What Healthy Lungs Can Do For You
Life is better when you breathe easier
See how Brewers' athletic trainer Jeff Paxson keeps up with the team while managing his asthma.
Chances are you don't think much about your lungs. This reliable pair works hard for you all the time, helping you breathe 12 to 15 times a minute at rest—that's more than 6 million breaths a year. If our lungs could talk, they would ask us to please help them stay healthy so we can do more wonderful things such as:
Speak Up: We couldn't talk, cheer or sing if air wasn't forced through our vocal chords, helping them vibrate. To do that, lungs also team up with our throat, voice box, tongue and lips. Together they let us verbally communicate the things we need to when we need to do them.
Root for the Team: Think of the fun you have while expelling air from your lungs. For example, football is America's most popular sport to watch, followed by baseball, basketball and soccer. Psychologists say that cheering for your team provides a sense of belonging and being connected to other people. There's a reason why yelling and cheering "at the top of your lungs" feels so good—especially when you're winning.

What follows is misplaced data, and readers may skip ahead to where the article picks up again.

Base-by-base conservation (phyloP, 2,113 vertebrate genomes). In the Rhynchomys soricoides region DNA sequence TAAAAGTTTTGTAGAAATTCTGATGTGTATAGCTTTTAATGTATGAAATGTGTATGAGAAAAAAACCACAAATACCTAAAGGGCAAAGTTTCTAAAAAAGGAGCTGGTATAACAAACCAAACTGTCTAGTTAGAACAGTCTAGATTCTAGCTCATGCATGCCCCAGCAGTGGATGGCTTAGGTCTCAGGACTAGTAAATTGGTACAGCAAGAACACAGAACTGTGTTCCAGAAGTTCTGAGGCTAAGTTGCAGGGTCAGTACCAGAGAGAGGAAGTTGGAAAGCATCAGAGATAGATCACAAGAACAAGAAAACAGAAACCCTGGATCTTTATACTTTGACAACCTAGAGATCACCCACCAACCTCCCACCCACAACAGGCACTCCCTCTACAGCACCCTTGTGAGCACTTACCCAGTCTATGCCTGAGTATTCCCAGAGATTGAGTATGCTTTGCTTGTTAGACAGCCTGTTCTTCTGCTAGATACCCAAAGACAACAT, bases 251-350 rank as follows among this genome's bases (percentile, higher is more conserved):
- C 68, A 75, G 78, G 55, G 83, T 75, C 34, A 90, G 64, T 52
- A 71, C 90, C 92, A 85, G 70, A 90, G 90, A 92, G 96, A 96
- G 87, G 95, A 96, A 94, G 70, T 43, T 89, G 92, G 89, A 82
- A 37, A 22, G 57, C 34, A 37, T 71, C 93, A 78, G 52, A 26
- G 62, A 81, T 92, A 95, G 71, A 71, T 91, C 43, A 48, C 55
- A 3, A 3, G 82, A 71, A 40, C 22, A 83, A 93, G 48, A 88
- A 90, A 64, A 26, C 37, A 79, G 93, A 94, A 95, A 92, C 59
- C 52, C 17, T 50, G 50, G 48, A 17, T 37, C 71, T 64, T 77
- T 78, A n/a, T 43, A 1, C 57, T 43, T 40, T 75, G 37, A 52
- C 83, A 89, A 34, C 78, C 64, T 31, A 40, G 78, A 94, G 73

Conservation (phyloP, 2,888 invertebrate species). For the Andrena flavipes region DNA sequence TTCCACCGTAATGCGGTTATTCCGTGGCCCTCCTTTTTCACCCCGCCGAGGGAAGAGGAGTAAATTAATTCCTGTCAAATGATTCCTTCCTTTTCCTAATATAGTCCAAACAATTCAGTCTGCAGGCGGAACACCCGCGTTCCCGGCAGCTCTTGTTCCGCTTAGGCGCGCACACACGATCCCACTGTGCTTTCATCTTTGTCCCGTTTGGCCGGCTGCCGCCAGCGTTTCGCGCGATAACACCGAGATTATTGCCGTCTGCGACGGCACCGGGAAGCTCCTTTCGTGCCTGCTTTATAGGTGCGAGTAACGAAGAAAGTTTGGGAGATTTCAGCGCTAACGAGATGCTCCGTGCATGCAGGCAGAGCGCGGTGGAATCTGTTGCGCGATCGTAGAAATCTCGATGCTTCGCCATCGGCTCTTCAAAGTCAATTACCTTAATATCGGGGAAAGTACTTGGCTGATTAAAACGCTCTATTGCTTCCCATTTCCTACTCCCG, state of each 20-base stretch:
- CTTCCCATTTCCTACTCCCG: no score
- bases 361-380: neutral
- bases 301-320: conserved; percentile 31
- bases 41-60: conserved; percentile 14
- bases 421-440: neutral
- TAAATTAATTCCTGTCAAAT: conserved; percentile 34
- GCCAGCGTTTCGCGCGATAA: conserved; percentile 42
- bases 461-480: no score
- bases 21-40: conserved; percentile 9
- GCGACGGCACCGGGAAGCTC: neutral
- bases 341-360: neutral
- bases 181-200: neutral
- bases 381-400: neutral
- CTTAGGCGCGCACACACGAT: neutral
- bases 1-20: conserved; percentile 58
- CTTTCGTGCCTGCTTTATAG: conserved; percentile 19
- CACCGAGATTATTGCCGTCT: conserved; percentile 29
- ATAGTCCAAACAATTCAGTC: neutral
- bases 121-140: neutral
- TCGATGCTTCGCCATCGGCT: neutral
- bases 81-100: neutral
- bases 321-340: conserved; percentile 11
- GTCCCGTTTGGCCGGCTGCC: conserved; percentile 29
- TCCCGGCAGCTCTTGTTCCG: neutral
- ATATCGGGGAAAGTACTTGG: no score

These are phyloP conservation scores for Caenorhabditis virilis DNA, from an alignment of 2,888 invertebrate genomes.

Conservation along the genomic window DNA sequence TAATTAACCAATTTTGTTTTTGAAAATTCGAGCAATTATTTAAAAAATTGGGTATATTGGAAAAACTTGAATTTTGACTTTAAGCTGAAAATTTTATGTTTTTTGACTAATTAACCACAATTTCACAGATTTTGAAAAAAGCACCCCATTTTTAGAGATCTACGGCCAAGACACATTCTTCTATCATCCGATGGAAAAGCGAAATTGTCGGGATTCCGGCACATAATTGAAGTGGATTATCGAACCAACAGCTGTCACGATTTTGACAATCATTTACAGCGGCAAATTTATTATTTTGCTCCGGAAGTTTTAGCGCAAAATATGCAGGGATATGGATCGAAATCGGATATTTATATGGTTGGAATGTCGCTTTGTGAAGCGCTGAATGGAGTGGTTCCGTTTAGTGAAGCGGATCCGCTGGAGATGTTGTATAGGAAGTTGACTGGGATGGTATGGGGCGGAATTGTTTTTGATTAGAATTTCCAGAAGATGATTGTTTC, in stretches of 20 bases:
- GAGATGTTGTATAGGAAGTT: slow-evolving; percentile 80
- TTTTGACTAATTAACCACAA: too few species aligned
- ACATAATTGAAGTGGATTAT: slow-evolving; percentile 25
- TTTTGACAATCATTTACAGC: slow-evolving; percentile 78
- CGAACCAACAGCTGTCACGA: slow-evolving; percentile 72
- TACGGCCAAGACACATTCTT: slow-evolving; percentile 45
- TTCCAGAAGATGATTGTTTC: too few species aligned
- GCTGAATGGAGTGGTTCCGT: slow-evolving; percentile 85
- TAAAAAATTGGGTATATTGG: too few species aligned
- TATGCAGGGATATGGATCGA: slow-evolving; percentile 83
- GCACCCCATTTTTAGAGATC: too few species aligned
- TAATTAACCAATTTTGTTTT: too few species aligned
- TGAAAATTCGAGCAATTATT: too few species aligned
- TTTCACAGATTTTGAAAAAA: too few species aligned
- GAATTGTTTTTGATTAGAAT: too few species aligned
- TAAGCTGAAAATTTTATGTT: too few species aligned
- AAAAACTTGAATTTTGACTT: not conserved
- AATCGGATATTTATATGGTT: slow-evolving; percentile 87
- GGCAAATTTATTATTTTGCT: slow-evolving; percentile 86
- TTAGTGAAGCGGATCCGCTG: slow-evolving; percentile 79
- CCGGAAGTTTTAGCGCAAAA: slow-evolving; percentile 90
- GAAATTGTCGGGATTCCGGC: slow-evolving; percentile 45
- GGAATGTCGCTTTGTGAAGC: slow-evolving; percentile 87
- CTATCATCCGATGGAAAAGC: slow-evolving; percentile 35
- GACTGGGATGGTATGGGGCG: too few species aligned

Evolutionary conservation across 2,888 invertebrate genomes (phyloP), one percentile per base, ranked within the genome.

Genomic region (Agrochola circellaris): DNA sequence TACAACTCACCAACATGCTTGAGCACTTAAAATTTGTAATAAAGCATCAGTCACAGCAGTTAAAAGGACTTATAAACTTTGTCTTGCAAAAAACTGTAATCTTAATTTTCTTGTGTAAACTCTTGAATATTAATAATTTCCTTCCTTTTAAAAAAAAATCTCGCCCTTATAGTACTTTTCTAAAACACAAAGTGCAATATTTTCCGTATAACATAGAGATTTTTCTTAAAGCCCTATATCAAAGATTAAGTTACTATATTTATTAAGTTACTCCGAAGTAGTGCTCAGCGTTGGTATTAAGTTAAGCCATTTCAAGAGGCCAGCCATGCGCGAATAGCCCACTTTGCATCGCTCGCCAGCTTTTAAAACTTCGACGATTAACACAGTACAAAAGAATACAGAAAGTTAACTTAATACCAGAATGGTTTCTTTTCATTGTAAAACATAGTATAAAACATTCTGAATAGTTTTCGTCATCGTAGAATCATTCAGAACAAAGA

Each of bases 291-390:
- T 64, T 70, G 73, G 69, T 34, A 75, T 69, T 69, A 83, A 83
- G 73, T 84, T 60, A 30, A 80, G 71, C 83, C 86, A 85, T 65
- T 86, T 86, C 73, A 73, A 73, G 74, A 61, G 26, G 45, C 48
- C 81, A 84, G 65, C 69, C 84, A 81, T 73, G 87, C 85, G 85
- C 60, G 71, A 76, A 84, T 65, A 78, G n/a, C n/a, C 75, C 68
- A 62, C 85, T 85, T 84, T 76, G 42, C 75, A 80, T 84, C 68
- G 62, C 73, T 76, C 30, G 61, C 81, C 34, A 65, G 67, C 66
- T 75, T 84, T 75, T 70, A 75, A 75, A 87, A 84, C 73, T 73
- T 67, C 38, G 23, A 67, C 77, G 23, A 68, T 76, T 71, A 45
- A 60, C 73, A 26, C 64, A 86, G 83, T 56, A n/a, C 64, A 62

Laugh It Off: Another vocal expulsion of air, a good chuckle can immediately reduce stress and tension, and longer-term, it may also strengthen your immune system, reduce pain, give you hope to cope and boost mood.
Blow Them Out: Another birthday? Good for you, and may you have many more. You need strong, healthy lungs to blow out those candles, adding one each year. "Happy birthday to you!"
Hold It Right There: Without your lungs, you couldn't hold your breath. That means sports like swimming and diving would be nearly impossible when your face is in the water. Lungs don't work alone here, for when you don't want to breathe, sensors in your brain, blood vessels, and muscles join lungs to temporarily halt your air intake.
Move It: If you're a devoted exercise fan, you know that vigorous physical activity is good for you, with doctor approval, of course. To do it, you need healthy lungs to handle increased respiration as your lungs—along with heart and muscles—work harder. "Vigorous" means hiking, jogging at 6 mph, cycling at 14 mph and above and playing basketball or soccer or tennis singles. You'll know it's "vigorous" if you can't say more than a few words without stopping for a breath.
If you exercise regularly, you'll increase strength and function of all your muscles, and their efficiency. They'll require less oxygen to move and so they'll produce less carbon dioxide. This means you've immediately reduced how much air you require for breathing when you exercise.
Get moving at any level and you'll improve circulation, strengthen your heart and help reduce both heart disease and heart attack risk, as you also help your brain stay sharper.